It also helps, Mark says, to see the families moving forward. They are still sad, of course. But as he holds the new babies, or he’s gathered up into yet another hug, or sees smiles on faces he only ever saw cry, it helps him move forward.

And so he goes back, every year. I’m going too this year—as his wife, as a doctor, as the mother of a child who died. These moments are gifts. Hard gifts, maybe. But gifts nonetheless—and ones we shouldn’t miss.

Children’s annual memorial service to remember the children, teens and adults who have touched all our lives is on Wednesday, May 25, from 6:30 to 7:30 p.m., at Harvard Medical School’s Joseph B. Martin Conference Center, 77 Avenue Louis Pasteur, Boston. Doors open at 6 p.m., with a reception to follow. All are welcome. No RSVP is necessary.

11 thoughts on “Remembering–together–those we lost

  1. My husband and I lost our 18 year old son in an auto accident almost 18 years ago.  We have learned that life continues, but there is a special place deep inside of us where we keep Jonathan.  We have been blessed with a wonderful Grandaughter whom is now 3 years old.  We both feel that Kyleigh is our reward for what we went through when we lost Jon.  Our daughter (Kyleigh’s mother) feels very strongly that Kyleigh knows her uncle through our memories.  No parent should ever lose a child, but what you carry in your heart is everlasting.

  2. My son passed away 3 years ago at 5 days old at Tufts Medical Center. After that day… The worst day of my life… I have not heard from them. We had donations made to their NICU in our sons name… We heard nothing from them about that either. It’s nice to see Children’s doing something in remembrance of these angels! I understand that as physicians you can’t save everyone but compassion goes along way and my husband and I feel we have gone our journey alone. I love how you said for babies the nurses and dr.’s know them more then family and friends do… That is so true! This story has brought a smile to my face today!

  3. my daughter Brittany Lynn Smith passed away mothers day week in 2003. after getting bacterial meningitis,coma,skin grafts, years of dialysis and 2 kidney trans plants. i miss her every single day.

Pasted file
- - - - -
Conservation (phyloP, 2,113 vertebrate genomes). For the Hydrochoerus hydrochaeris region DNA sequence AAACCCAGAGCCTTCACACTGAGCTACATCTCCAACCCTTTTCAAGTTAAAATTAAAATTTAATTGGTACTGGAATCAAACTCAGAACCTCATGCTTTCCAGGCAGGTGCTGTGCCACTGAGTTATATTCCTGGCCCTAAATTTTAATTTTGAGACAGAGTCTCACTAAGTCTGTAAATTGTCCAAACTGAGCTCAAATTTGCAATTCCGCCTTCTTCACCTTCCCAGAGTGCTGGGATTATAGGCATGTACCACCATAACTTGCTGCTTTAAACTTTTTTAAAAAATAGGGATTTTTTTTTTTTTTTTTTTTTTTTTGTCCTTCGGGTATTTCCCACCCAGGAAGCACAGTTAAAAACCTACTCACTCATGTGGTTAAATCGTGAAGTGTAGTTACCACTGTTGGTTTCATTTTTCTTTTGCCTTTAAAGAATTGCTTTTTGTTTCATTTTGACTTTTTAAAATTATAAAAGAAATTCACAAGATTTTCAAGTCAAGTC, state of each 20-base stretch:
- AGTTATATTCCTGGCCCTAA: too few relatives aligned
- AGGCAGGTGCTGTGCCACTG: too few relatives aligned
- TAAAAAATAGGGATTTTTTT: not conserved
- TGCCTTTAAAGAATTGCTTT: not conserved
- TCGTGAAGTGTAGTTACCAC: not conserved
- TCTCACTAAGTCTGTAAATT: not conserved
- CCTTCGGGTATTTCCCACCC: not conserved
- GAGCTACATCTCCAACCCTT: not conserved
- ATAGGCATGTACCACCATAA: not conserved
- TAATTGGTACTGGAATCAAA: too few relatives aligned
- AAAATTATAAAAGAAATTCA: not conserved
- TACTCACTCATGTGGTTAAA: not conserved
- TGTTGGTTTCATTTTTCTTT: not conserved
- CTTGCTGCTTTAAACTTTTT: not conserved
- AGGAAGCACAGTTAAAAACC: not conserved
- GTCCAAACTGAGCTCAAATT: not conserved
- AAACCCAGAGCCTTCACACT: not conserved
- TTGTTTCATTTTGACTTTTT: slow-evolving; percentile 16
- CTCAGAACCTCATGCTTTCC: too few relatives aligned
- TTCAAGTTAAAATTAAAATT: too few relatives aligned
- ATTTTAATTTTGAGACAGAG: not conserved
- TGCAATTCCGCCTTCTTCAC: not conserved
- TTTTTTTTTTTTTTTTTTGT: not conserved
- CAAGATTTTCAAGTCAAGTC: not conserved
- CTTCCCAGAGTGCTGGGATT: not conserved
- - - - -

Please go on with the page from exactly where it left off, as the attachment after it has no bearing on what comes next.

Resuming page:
4. I have two children of my own and have been fortunate that they are both healthy. I decided to go back to school and get a nursing degree so I can work with sick children and make every day of their life here with us enjoyable. I am sorry for all of you who have lost your little ones and I am happy that there is a day to remember their time here with us.

  5. I had the opportunity to attend this service last year because i am the grandmother of a beautiful young lady that passed away in November 2009 after a long battle with spinal cancer.  I attended with her parents and three siblings as well as a friend of the family.  The service may be sad but it is also over whelming to see so many people all in different stages of grief trying to pull it all together to get through this time .  When our Sarah’s name was called we were given flowers to place on her behalf, sounds like a simple gesture but it has great emotion attached to it.  At that very moment you know without a doubt the impact that special person had on you, your life and the void you have without them. The realization of why you are there is clear, but you are not alone.  There were so many names read off that night, I was taken back by how many young lives slipped away in one years time from one health institution.  The impact was cruel to say the least, makes one wonder how this could happen to so many beautiful souls.  I am so happy I got to be part of that experience, i would not have missed it for the world.  i cry for our Sarah every day and think of her constantly, but I do know she left her smile, thoughtfulness, beauty and unselfish soul for many people to remember.  That ceremony is another way of celebrating someone you loved in a very special way and to say thank you to the wonderful people who in one way or another had a hand in her care.